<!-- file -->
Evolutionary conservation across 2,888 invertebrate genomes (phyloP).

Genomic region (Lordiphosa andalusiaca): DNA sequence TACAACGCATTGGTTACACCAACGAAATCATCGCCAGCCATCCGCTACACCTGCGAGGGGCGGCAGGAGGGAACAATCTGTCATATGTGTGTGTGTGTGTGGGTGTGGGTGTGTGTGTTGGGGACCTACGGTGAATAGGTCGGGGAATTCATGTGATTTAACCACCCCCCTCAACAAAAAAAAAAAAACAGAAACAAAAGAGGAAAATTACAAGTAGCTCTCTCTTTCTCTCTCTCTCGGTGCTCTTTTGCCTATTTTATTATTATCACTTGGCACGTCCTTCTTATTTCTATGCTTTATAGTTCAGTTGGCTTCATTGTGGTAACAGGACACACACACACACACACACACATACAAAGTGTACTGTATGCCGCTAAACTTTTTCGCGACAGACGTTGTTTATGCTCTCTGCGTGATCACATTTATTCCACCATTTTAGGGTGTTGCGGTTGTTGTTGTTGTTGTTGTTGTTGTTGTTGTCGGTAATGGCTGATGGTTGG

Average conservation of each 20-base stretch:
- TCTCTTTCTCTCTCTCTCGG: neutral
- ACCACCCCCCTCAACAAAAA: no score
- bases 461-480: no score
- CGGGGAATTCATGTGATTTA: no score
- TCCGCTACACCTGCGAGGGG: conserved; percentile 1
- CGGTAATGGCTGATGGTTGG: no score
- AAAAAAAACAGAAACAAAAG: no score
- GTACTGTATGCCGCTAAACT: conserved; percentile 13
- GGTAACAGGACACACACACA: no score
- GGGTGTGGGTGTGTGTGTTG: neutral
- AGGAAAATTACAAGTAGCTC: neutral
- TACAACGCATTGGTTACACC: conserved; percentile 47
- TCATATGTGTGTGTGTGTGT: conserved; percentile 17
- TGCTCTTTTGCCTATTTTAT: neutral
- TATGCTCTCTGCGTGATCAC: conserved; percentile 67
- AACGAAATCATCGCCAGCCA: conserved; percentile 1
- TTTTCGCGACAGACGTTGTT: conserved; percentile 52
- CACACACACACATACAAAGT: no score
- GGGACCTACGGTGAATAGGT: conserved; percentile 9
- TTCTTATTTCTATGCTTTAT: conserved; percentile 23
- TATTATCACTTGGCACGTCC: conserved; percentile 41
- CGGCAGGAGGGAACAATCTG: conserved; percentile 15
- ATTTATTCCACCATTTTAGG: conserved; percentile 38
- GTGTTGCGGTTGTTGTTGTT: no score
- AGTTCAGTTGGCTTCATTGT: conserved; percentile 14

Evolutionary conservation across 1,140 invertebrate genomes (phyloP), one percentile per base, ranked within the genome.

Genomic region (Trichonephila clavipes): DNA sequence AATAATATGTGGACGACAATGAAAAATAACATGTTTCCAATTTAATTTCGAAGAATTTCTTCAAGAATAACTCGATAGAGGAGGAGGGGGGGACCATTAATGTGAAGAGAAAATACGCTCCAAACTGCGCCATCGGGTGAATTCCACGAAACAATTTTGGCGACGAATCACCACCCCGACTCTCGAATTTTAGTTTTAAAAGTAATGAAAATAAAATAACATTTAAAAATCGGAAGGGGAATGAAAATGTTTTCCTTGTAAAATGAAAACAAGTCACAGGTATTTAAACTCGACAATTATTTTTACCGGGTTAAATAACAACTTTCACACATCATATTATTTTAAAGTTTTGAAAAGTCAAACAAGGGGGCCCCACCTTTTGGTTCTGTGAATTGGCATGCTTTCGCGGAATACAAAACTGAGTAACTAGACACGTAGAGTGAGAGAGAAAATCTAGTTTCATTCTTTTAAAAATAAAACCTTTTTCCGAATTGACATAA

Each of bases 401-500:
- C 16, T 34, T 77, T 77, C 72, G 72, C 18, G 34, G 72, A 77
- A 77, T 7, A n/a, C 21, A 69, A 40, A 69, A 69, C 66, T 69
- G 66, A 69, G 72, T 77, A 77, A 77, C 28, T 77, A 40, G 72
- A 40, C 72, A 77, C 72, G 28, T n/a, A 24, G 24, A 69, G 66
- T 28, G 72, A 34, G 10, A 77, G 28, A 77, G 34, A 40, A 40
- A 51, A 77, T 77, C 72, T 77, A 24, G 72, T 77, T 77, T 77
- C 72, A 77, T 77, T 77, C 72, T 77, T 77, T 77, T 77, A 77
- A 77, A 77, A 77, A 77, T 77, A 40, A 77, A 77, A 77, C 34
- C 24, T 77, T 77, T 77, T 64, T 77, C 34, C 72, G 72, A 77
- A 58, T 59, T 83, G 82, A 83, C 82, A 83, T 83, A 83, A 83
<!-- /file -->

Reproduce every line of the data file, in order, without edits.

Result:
Evolutionary conservation across 2,888 invertebrate genomes (phyloP).

Genomic region (Lordiphosa andalusiaca): DNA sequence TACAACGCATTGGTTACACCAACGAAATCATCGCCAGCCATCCGCTACACCTGCGAGGGGCGGCAGGAGGGAACAATCTGTCATATGTGTGTGTGTGTGTGGGTGTGGGTGTGTGTGTTGGGGACCTACGGTGAATAGGTCGGGGAATTCATGTGATTTAACCACCCCCCTCAACAAAAAAAAAAAAACAGAAACAAAAGAGGAAAATTACAAGTAGCTCTCTCTTTCTCTCTCTCTCGGTGCTCTTTTGCCTATTTTATTATTATCACTTGGCACGTCCTTCTTATTTCTATGCTTTATAGTTCAGTTGGCTTCATTGTGGTAACAGGACACACACACACACACACACACATACAAAGTGTACTGTATGCCGCTAAACTTTTTCGCGACAGACGTTGTTTATGCTCTCTGCGTGATCACATTTATTCCACCATTTTAGGGTGTTGCGGTTGTTGTTGTTGTTGTTGTTGTTGTTGTTGTCGGTAATGGCTGATGGTTGG

Average conservation of each 20-base stretch:
- TCTCTTTCTCTCTCTCTCGG: neutral
- ACCACCCCCCTCAACAAAAA: no score
- bases 461-480: no score
- CGGGGAATTCATGTGATTTA: no score
- TCCGCTACACCTGCGAGGGG: conserved; percentile 1
- CGGTAATGGCTGATGGTTGG: no score
- AAAAAAAACAGAAACAAAAG: no score
- GTACTGTATGCCGCTAAACT: conserved; percentile 13
- GGTAACAGGACACACACACA: no score
- GGGTGTGGGTGTGTGTGTTG: neutral
- AGGAAAATTACAAGTAGCTC: neutral
- TACAACGCATTGGTTACACC: conserved; percentile 47
- TCATATGTGTGTGTGTGTGT: conserved; percentile 17
- TGCTCTTTTGCCTATTTTAT: neutral
- TATGCTCTCTGCGTGATCAC: conserved; percentile 67
- AACGAAATCATCGCCAGCCA: conserved; percentile 1
- TTTTCGCGACAGACGTTGTT: conserved; percentile 52
- CACACACACACATACAAAGT: no score
- GGGACCTACGGTGAATAGGT: conserved; percentile 9
- TTCTTATTTCTATGCTTTAT: conserved; percentile 23
- TATTATCACTTGGCACGTCC: conserved; percentile 41
- CGGCAGGAGGGAACAATCTG: conserved; percentile 15
- ATTTATTCCACCATTTTAGG: conserved; percentile 38
- GTGTTGCGGTTGTTGTTGTT: no score
- AGTTCAGTTGGCTTCATTGT: conserved; percentile 14

Evolutionary conservation across 1,140 invertebrate genomes (phyloP), one percentile per base, ranked within the genome.

Genomic region (Trichonephila clavipes): DNA sequence AATAATATGTGGACGACAATGAAAAATAACATGTTTCCAATTTAATTTCGAAGAATTTCTTCAAGAATAACTCGATAGAGGAGGAGGGGGGGACCATTAATGTGAAGAGAAAATACGCTCCAAACTGCGCCATCGGGTGAATTCCACGAAACAATTTTGGCGACGAATCACCACCCCGACTCTCGAATTTTAGTTTTAAAAGTAATGAAAATAAAATAACATTTAAAAATCGGAAGGGGAATGAAAATGTTTTCCTTGTAAAATGAAAACAAGTCACAGGTATTTAAACTCGACAATTATTTTTACCGGGTTAAATAACAACTTTCACACATCATATTATTTTAAAGTTTTGAAAAGTCAAACAAGGGGGCCCCACCTTTTGGTTCTGTGAATTGGCATGCTTTCGCGGAATACAAAACTGAGTAACTAGACACGTAGAGTGAGAGAGAAAATCTAGTTTCATTCTTTTAAAAATAAAACCTTTTTCCGAATTGACATAA

Each of bases 401-500:
- C 16, T 34, T 77, T 77, C 72, G 72, C 18, G 34, G 72, A 77
- A 77, T 7, A n/a, C 21, A 69, A 40, A 69, A 69, C 66, T 69
- G 66, A 69, G 72, T 77, A 77, A 77, C 28, T 77, A 40, G 72
- A 40, C 72, A 77, C 72, G 28, T n/a, A 24, G 24, A 69, G 66
- T 28, G 72, A 34, G 10, A 77, G 28, A 77, G 34, A 40, A 40
- A 51, A 77, T 77, C 72, T 77, A 24, G 72, T 77, T 77, T 77
- C 72, A 77, T 77, T 77, C 72, T 77, T 77, T 77, T 77, A 77
- A 77, A 77, A 77, A 77, T 77, A 40, A 77, A 77, A 77, C 34
- C 24, T 77, T 77, T 77, T 64, T 77, C 34, C 72, G 72, A 77
- A 58, T 59, T 83, G 82, A 83, C 82, A 83, T 83, A 83, A 83